Inequitable access to educational opportunities is a major source of disadvantage which risks locking in social exclusion across generations. What role should institutions play in countering polarisation in society - and how might they best do this? How can institutions and academics secure and promote "truth"? What contribution might international collaboration make?
From Afghanistan we will hear from the founder of the Moraa Educational Complex. An educational institute run by and for women providing security, education and training opportunities which would otherwise be inaccessible. From Bangladesh, a feminist perspective on access to higher education, drawing on a long tradition of women’s writing to advocate for change in institutions. Examples from Nigeria will highlight issues of inequality of access and social exclusion which are leading to polarisation of societies.
The session will ask delegates if they have examples from their own practice or organisation of collaborative work that addresses inequalities in access to higher education, and explore what an effective national policy to address inequalities in higher education participation looks like.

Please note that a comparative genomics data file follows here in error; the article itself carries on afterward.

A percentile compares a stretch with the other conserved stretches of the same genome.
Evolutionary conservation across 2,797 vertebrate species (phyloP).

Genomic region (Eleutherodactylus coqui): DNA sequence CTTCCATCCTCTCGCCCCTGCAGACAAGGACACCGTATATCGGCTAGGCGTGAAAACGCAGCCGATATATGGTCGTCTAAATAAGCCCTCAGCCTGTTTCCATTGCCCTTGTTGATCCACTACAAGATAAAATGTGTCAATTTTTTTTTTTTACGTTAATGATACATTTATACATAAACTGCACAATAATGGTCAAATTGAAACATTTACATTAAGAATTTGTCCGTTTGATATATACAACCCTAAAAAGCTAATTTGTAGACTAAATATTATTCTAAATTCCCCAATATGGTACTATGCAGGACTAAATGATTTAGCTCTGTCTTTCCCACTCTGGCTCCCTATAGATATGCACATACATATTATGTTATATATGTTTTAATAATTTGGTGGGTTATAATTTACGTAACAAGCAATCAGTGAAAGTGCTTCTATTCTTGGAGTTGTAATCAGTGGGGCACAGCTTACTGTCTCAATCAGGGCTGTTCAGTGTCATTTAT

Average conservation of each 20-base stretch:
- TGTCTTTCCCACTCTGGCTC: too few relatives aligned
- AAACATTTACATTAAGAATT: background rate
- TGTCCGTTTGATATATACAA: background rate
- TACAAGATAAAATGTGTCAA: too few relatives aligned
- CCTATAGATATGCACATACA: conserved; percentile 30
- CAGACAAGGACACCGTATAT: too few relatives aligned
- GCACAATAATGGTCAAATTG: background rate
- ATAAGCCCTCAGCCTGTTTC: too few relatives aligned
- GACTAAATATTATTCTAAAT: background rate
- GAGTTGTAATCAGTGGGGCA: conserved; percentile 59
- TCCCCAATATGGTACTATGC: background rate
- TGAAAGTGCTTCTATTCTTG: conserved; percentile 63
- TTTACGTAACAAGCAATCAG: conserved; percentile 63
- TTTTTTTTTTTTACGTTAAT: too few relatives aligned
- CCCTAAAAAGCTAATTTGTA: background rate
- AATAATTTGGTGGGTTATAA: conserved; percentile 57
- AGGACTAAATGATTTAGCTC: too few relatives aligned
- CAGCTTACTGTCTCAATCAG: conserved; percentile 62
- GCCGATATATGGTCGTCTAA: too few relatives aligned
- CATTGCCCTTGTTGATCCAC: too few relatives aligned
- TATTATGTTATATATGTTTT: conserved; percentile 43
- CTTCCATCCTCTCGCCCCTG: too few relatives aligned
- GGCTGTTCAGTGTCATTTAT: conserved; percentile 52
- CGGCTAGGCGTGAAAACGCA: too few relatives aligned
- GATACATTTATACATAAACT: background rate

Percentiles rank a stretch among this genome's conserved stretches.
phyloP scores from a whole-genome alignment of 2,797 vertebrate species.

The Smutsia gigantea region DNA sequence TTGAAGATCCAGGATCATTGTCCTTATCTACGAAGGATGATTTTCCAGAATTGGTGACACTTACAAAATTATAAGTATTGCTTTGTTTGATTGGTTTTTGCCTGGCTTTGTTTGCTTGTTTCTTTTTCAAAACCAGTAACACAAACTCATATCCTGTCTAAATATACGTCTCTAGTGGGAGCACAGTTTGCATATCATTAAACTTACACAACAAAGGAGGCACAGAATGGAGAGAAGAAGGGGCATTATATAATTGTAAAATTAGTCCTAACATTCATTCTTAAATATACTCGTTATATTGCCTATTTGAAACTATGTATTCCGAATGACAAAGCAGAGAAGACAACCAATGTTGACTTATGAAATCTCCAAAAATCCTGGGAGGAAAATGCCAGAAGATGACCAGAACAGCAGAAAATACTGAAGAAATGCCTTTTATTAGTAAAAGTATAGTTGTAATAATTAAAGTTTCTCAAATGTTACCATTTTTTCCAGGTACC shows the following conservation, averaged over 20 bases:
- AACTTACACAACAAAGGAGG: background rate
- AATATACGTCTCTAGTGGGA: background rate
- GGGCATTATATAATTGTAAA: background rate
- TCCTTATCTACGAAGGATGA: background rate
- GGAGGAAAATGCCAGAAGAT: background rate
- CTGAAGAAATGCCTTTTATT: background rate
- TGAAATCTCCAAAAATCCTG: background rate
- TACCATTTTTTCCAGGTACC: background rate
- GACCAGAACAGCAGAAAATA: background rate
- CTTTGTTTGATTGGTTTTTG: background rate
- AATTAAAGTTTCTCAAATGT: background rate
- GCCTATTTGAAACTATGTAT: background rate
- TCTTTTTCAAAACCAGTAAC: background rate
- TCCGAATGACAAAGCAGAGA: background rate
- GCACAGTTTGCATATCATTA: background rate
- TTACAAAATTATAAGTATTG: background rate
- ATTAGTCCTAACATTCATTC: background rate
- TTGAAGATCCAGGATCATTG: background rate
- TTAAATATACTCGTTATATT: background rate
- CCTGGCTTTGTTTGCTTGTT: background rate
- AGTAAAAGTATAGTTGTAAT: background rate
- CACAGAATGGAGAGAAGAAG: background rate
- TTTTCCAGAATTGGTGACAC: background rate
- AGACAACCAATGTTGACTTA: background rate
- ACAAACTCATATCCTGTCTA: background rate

Chair: Dr Graeme Atherton, Director, National Education Opportunities Network (NEON) (UK).
Mr Dr. Aziz Amir - MD MSc EdD, President, Moraa Educational Complex (Afghanistan).
Dr Firdous Azim, Professor and Chairperson, BRAC University (Bangladesh).
Prof. Vibcent Ado Tenebe, Vice Chancellor, Taraba State University, Jalingo Taraba State (Nigeria).
Miss Rasha Tarek, GM Pakistan, Clinova (Pakistan)